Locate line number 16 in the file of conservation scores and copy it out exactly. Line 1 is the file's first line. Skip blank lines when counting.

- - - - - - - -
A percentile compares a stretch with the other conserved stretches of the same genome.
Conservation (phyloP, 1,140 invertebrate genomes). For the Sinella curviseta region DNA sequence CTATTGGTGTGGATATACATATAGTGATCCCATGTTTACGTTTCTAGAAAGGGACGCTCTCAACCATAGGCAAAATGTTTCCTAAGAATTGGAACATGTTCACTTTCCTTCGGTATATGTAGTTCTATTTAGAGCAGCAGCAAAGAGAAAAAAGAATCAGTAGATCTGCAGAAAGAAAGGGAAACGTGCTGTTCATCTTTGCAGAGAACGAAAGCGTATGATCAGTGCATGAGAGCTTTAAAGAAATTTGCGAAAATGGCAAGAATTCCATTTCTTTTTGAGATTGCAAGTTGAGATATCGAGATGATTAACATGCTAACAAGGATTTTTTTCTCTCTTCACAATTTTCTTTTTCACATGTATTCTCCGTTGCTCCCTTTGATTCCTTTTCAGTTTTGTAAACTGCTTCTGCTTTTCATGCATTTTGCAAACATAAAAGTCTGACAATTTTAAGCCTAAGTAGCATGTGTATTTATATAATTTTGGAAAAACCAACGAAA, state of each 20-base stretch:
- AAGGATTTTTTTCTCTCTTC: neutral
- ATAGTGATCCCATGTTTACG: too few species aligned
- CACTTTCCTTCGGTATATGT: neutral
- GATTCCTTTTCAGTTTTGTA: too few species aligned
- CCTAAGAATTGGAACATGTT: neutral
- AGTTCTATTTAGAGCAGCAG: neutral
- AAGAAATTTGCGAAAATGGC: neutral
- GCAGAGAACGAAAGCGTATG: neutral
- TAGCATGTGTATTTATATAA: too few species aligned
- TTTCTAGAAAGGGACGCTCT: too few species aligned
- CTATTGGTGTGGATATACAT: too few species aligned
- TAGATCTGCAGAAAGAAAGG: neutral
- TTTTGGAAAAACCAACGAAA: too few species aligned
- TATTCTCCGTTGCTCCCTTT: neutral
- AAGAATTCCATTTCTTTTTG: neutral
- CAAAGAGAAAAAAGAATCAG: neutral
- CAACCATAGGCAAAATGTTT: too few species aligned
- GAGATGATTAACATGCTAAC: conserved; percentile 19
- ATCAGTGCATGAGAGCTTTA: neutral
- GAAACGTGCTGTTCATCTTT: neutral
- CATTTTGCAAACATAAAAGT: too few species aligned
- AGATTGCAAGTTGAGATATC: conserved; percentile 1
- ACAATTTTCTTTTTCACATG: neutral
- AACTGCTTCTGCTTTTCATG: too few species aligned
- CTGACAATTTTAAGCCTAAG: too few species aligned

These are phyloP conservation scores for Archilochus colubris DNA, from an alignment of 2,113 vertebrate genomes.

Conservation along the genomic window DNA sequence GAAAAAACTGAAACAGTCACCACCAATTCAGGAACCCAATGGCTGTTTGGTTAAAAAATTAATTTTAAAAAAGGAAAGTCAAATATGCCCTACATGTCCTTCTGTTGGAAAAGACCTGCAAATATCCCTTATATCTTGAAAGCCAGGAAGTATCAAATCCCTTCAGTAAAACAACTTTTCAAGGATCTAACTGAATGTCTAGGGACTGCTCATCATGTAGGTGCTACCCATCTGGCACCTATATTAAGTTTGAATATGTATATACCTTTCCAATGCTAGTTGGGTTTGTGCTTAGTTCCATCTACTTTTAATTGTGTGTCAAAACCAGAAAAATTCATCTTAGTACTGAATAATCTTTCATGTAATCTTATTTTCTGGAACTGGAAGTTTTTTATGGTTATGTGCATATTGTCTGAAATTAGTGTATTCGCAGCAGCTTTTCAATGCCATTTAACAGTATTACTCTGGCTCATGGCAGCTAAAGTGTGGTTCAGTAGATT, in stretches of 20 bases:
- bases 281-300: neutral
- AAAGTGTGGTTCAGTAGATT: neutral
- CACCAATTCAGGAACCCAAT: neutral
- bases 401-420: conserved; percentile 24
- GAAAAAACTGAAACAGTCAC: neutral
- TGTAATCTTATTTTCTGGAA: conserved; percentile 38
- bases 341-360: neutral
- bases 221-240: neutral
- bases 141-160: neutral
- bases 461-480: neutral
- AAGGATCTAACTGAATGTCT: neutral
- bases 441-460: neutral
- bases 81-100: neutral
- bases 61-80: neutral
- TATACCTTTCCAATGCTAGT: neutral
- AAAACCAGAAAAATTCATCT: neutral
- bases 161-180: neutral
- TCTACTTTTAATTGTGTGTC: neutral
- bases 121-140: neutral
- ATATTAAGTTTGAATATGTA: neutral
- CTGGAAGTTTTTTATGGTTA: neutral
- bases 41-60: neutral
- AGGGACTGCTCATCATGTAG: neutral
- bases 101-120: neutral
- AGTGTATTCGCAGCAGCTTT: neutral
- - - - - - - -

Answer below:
- TATTCTCCGTTGCTCCCTTT: neutral